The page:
June 2006

Jeffrey Rosen, "The Day After Roe"; Milton Viorst, "The Education of Ali al-Timimi"; Matthew Stewart, "The Management Myth"; Joshua Green, "The New War Over Wal-Mart"; Fred Kaplan on our military future in Iraq; Corby Kummer on sweet tea; Caitlin Flanagan on how to treat the help; and much more.

The Atlantic - June 2006

Other articles in this issue

A Southern Picnic

Iced tea and what to serve with it

The Travel Advisory

What to see and do in Okayama and Shikoku

Features

The Day After Roe

If the Supreme Court overturns Roe v. Wade, it will set off tectonic shifts in the American political landscape not seen since the civil-rights movement—or perhaps even the Civil War
Interviews: Jeffrey Rosen, the author of the June cover story, on what Roe v. Wade has done to the country, and what might happen without it

The Education of Ali Al-Timimi

Describing him as a “rock star” of Islamic fundamentalism in the United States, the government sent an American Muslim scientist to prison for life. But has justice been served?
Interviews: Milton Viorst on the path that brought his son's childhood friend from a middle-class American upbringing to life imprisonment for conspiracy to commit "violent jihad"

The Management Myth

Most of management theory is inane, writes our correspondent, the founder of a consulting firm. If you want to succeed in business, don’t get an M.B.A. Study philosophy instead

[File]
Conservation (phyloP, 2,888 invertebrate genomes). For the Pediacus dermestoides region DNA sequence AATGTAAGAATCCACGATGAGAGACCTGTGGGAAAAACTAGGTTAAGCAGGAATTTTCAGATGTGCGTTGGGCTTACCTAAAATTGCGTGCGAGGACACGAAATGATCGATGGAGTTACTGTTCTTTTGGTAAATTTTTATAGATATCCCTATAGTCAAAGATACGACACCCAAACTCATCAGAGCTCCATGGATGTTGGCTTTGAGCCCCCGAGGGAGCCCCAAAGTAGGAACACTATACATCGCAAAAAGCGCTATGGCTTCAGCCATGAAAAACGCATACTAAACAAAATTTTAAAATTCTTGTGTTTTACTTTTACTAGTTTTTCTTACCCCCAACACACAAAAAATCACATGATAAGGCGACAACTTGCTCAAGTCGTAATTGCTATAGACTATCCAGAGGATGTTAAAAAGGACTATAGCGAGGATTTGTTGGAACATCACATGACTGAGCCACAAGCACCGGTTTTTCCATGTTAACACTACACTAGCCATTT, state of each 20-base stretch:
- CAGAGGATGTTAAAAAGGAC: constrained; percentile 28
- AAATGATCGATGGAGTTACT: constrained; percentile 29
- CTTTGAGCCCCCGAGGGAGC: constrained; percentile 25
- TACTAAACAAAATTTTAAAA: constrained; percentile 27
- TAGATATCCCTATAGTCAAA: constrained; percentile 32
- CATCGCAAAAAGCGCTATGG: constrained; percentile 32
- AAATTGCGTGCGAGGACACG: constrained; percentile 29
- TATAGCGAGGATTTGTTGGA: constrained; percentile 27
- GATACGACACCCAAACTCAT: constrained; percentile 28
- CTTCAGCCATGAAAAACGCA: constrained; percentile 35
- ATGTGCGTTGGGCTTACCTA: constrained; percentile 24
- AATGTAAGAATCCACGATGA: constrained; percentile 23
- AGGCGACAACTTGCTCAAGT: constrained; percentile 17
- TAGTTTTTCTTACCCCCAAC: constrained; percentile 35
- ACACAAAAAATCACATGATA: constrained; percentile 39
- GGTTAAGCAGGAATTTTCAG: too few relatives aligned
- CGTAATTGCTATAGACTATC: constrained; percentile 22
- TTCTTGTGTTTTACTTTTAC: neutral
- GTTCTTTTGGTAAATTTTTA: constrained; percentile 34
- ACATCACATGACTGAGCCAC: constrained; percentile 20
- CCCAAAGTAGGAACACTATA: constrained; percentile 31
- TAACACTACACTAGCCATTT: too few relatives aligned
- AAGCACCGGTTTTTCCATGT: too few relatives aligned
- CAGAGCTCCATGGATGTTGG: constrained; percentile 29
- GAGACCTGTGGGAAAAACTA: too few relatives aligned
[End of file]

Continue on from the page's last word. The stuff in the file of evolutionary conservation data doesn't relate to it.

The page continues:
A Russian Soldier’s Story

Two years in the life of Kiril Bobrov—a parable of the once-proud, now-rotting Russian army

Women’s Empowerment

This is the fifth in a series of archival excerpts in honor of the magazine’s 150th anniversary. This installment is introduced by Terry Castle, a professor of English at Stanford. Her books include The Apparitional Lesbian and Courage, Mon Amie

Agenda

Stoking the Beast

Cutting taxes to shrink government doesn’t work—and that spells trouble for the conservative movement

Shock Absorption

For America, energy security lies closer than you might think

Hunkering Down

A guide to the U.S. military’s future in Iraq

The New War Over Wal-Mart

The mounting attacks on the world’s largest company could change American business—and transform the health-care system

Primary Sources

Tales from the couch in the Oval Office; the emerging Islamist majority in Palestine; the curious phenomenon of the “daughter gap”

Books

Fire From the Sky

Among the Dead Cities, by A. C. Grayling

How To Treat the Help?

The age-old problem of the rich has become the brand-new problem of the middle class

New York State of Mind

In praise of Deborah Eisenberg’s nonchalant sophistication

A Man of Action

His narration may be clunky and his sex scenes almost comical, but Alan Furst’s turns of plot can leave a reader breathless

Finds and flops

The Man of My Dreams, by Curtis Sittenfeld

No Way

John Updike’s latest novel reveals his tin ear for critical times

A Close Read

The Secret River, by Kate Grenville

Pursuits

How Not to Travel in Japan

Our correspondent flouts the Three Laws of Tourism there— and has a spectacular trip

Sweet Tea

Can one of the world’s oldest drinks help solve one of this country’s newest problems—the sugar epidemic? Two idealistic entrepreneurs think so

E-mail Out of Every Plug

Broadband sent over power lines offers Internet access everywhere in your house—and could also offer the country a way to save energy

Non-Native Sons

The globalization of soccer has distanced players from national fan bases—which is why the World Cup provokes such identity crises

Who’s Who

A selective index to this month’s issue


Video

Where Time Comes From

The clocks that coordinate your cellphone, GPS, and more

Video

Computer Vision Syndrome and You

Save your eyes. Take breaks.

Video

What Happens in 60 Seconds

Quantifying human activity around the world

Writers

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